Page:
Cardiometabolic disorder (CMD) is a cluster of diseases, including cardiovascular diseases
(CVDs), metabolic syndrome (MS) and diabetes mellitus (DM). Cardiometabolic disorders (CMDs)
remain the principal cause of death in both developed and developing countries, accounting for nearly
32% of all deaths worldwide per year. In addition, dyslipidemia, angina, arrhythmia, cardiac failure,
myocardial infarction (MI), and diabetes mellitus represent the leading killer with an estimated 19
million people died from CMDs in 2012. By 2030 more than 23 million people will die annually from
CVDs. Existing drugs are not efficient enough to reduce the disease burden as well as mortality.
Therefore, there is an urgent demand for new drugs in this area to reduce the mortality and control the associated disability.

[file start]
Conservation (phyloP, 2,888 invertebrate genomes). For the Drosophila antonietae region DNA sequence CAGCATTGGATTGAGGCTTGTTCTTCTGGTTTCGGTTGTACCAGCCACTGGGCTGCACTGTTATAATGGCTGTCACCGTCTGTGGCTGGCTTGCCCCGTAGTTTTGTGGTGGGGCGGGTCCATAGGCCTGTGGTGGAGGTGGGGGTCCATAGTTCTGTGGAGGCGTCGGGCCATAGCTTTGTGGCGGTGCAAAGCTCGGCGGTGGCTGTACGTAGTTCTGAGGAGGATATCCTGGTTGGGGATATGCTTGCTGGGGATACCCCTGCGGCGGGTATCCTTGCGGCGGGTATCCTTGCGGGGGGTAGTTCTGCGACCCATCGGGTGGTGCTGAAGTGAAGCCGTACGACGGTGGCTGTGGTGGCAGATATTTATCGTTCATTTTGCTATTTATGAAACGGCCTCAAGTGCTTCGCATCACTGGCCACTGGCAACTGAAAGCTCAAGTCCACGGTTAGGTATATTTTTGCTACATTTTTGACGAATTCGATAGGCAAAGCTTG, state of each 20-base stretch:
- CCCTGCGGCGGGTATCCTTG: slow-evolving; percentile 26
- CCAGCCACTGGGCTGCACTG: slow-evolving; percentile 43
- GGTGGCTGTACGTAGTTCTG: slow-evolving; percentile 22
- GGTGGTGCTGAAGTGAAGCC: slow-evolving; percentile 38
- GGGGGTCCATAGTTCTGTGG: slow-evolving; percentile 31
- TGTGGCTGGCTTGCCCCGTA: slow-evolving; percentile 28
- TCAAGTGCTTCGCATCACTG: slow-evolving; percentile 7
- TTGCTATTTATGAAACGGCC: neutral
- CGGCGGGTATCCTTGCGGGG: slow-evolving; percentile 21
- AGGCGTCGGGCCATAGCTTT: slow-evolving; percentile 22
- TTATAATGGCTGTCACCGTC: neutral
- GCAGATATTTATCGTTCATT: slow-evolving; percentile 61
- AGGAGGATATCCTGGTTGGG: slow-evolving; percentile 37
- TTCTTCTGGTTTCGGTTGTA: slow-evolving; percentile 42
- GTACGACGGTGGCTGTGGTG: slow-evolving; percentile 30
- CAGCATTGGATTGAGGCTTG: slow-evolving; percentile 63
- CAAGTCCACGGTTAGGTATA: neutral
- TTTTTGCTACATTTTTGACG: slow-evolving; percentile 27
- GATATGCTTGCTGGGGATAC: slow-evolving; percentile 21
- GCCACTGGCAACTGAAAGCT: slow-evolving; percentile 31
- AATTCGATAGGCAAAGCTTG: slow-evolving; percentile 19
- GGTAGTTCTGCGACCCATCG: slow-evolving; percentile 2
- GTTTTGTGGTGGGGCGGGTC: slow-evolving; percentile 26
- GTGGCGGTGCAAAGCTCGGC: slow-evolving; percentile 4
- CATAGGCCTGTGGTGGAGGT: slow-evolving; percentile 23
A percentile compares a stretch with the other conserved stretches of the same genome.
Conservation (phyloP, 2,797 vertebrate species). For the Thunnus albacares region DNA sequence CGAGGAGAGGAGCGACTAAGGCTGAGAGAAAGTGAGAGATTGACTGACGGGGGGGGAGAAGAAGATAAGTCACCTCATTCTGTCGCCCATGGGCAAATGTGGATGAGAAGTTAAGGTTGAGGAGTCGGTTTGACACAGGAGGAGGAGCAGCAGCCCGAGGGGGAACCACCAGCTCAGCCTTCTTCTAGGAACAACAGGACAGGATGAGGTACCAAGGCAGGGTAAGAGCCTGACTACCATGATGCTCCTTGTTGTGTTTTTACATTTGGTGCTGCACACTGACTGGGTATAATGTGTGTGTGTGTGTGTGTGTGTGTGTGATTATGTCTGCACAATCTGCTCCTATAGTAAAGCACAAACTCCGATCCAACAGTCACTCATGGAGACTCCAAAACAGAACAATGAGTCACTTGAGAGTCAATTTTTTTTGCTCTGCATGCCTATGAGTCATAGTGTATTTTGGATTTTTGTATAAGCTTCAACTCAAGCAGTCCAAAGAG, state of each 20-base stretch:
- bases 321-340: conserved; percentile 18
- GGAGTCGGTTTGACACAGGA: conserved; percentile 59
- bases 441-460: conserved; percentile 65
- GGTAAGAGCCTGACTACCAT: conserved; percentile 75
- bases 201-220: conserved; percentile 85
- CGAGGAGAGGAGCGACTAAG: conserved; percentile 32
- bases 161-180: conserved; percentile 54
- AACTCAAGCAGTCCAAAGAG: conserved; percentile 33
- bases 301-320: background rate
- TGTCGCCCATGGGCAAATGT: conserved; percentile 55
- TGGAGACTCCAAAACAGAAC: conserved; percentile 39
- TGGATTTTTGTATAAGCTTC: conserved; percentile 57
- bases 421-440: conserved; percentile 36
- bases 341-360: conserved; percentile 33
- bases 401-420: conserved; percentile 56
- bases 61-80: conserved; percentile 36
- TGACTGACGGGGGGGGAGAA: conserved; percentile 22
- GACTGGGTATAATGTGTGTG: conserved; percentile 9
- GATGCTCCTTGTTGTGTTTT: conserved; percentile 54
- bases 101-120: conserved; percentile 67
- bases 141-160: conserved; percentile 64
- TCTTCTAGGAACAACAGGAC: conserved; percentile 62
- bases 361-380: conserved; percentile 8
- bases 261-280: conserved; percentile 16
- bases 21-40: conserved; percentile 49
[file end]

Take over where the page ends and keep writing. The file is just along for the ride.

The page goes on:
Nonetheless, new drug discovery (NDD) in CMDs has become more challenging for last couple of decades due to increased
expenses and decreased success rate. In such a scenario, drug repositioning in the CMDs appears promising for
introducing existing drugs for new therapeutic indication. Repositioning is quite an old strategy dating back to 1960s and
mainly followed by serendipitous observations during clinical use of drugs. A major advantage of repositioning is that the
safety profile of the drug is well established thus reducing the chances of failure due to adverse toxic effects. In addition,
repositioning requires less time and investment than NDD. Considering these facts, pharmaceutical companies are now
becoming increasingly interested in drug repositioning. In this follow-up, we have talked about the concept of repositioning
with important examples of repositioned drugs in cardiometabolic disorder.